Very few directors have picked up the gauntlet thrown down by David Lynch’s films such as “Lost Highway” and “Mulholland Drive.” These are films steeped in mysteries so deep that Lynch himself is positively daring audiences to wrap their heads around them; they are the cinematic equivalent of an M.C. Escher painting — paranoid psychosis poured raw into the flask of film noir.
One director who has accepted the challenge is Quebec’s Denis Villeneuve. In his new film, “Enemy,” he plays with cloudy mental states and the idea of a doppelganger — something Lynch has worked into just about everything he’s done since the final episode of “Twin Peaks.” Villeneuve’s film also features an ominously symbolic key straight out of “Mulholland Drive,” and Lynch’s old muse Isabella Rossellini even shows up in a cameo. “Enemy” is an unsettling and enigmatic film that inspired torrents of Internet commentary seeking to “explain” the movie. Yeah, good luck with that.
The film stars Jake Gyllenhaal as a tweedy history professor with a dissatisfied lover (Melanie Laurent). One sleepless night he rents a movie and is baffled to find an actor in a bit role who looks almost identical to him. Curiosity gets the better of the professor, and pursuing it — he discovers his double on the Net and begins stalking him, trying to learn what he can — leads down a rabbit hole of twisted dread. The other guy is an actor (also played by Gyllenhaal) with a pregnant wife (Sarah Gadon, who’d make a perfect Hitchcock blonde), and he has some sort of sinister undercurrent in his private life. When the two finally meet, the meek professor is intimidated by his aggressive twin, who has a proposition for him — a proposition with bad results.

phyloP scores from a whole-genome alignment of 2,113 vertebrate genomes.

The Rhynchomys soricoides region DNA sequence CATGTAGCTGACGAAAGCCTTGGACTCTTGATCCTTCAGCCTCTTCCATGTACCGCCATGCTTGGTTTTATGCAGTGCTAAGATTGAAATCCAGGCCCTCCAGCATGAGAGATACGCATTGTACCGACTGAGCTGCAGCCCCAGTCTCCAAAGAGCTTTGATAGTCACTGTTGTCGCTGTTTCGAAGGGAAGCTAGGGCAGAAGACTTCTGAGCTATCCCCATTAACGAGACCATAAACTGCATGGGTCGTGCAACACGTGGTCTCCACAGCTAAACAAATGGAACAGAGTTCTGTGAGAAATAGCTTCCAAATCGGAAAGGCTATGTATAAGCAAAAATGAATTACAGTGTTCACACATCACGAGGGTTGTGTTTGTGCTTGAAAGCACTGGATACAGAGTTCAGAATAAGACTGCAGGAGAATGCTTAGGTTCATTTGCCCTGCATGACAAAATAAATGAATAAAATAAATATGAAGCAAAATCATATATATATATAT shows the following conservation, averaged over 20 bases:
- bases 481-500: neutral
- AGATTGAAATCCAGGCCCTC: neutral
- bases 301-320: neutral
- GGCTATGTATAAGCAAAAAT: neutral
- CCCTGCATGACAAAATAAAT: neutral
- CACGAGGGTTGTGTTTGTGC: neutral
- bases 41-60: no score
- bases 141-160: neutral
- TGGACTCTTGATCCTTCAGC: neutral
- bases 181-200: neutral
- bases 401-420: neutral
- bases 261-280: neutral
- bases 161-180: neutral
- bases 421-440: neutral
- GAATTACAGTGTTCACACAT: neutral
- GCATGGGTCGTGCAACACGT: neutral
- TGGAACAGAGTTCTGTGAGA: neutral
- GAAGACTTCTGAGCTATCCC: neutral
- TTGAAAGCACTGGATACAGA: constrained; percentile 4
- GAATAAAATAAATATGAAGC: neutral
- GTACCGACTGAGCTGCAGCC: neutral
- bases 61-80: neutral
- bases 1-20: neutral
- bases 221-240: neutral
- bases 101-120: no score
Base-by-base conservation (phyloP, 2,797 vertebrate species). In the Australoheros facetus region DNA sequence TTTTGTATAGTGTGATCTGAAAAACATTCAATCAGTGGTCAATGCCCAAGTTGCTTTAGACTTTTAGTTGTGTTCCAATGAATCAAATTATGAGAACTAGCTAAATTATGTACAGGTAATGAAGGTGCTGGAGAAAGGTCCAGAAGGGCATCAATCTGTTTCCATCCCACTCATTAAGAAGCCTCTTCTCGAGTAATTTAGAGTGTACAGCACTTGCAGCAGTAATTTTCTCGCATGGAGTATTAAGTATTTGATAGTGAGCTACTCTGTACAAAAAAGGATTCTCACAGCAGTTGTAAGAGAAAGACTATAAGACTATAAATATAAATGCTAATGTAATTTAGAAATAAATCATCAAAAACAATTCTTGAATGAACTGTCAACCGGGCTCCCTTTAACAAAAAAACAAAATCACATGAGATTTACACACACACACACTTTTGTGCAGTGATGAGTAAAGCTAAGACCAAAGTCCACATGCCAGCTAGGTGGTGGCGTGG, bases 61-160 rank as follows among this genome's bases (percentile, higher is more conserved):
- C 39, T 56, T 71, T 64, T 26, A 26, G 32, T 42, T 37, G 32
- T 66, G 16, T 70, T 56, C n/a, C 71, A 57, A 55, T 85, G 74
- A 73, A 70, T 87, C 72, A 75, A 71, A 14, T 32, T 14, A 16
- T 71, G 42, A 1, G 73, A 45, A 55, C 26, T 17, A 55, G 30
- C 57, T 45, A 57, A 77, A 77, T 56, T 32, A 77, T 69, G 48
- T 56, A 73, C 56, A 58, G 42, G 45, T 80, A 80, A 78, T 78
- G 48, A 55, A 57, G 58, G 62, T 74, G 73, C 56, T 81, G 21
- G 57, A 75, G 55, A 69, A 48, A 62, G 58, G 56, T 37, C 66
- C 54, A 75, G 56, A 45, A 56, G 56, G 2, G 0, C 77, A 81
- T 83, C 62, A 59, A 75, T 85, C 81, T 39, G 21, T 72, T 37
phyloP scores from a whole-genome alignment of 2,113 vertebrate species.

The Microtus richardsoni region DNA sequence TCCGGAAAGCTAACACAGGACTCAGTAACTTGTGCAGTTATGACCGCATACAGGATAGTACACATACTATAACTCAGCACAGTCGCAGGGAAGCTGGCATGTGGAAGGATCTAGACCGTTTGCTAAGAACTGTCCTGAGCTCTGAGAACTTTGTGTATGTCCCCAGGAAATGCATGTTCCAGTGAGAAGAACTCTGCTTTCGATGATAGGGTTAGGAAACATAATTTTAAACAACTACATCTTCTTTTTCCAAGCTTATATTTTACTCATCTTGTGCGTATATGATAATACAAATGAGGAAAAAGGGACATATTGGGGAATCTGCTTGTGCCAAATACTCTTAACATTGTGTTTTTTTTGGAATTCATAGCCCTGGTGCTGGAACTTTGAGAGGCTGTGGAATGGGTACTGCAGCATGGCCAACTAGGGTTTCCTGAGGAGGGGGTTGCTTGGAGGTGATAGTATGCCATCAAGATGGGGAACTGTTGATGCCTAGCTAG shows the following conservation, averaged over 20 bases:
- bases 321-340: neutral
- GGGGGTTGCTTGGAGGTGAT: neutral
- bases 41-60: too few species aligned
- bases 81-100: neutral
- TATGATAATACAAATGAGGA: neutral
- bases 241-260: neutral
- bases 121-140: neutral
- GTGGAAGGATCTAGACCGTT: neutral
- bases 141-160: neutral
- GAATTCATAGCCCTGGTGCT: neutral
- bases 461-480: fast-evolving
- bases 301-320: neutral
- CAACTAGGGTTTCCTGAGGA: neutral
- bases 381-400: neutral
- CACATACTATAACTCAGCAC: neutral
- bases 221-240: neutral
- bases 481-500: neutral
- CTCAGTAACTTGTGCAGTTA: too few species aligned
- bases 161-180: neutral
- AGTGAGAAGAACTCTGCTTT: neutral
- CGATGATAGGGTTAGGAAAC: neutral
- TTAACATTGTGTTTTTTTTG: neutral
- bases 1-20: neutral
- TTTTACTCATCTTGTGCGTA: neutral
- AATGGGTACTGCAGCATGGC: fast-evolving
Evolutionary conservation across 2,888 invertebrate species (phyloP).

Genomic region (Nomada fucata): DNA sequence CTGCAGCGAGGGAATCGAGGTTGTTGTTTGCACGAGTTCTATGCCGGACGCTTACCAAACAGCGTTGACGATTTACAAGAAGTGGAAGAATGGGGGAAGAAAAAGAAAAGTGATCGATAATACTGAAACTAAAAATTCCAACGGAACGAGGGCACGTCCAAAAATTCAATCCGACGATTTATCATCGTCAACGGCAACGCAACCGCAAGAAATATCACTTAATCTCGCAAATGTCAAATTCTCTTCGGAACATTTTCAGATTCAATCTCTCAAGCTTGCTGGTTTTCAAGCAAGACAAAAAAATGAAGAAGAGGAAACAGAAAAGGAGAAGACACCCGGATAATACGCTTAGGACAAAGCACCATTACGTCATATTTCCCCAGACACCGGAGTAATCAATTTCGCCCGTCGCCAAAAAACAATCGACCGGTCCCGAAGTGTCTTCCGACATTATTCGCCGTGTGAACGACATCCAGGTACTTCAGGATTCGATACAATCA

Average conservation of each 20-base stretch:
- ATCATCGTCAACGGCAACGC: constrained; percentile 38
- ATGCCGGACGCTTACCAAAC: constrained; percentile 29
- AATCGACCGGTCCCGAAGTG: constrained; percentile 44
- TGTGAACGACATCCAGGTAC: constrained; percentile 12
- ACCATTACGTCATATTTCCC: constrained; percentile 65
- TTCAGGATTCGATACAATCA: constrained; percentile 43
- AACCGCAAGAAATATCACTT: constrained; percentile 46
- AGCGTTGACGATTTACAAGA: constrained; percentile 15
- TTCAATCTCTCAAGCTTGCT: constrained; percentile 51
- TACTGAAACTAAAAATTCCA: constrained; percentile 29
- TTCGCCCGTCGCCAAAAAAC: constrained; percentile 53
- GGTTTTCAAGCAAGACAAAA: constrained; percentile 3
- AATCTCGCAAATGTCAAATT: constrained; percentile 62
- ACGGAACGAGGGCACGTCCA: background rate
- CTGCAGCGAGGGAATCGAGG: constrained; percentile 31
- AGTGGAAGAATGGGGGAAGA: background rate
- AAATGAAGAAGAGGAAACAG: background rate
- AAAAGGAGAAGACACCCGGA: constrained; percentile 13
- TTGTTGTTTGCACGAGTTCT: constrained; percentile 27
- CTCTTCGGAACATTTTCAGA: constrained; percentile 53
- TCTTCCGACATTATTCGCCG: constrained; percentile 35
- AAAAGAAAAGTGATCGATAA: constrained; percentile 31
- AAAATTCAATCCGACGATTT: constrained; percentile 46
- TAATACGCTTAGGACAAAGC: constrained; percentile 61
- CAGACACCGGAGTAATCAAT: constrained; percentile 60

Villeneuve had a bigger hit with Gyllenhaal (and Hugh Jackman) in “Prisoners,” which opened here last May, and this film also has a somber, David Fincher-esque palette of sickly green, murky brown and gray, creating a parallel atmosphere to the protagonist’s mental state. Its pacing is either a bit slow or hypnotic, depending on your taste, but “Enemy” builds to a steady crescendo of madness as its impossible scenario clashes with the viewer’s desire to make sense of it. Hints are dropped throughout: offhand comments by the professor’s mother (Rossellini), or statements he makes when lecturing to his students (“Everything happens twice. … This is a pattern that repeats itself,” he says). There is, of course, the real possibility that — as in Lynch’s films — Gyllenhaal’s professor is undergoing some sort of psychological breakdown in which dreams, lies and reality all become blurred.
“Enemy” almost deserves to be knocked down a star for a stupendously baffling ending, but if you enjoy puzzles, get over that initial reaction and wade into a second viewing. It gets under your skin in a good way.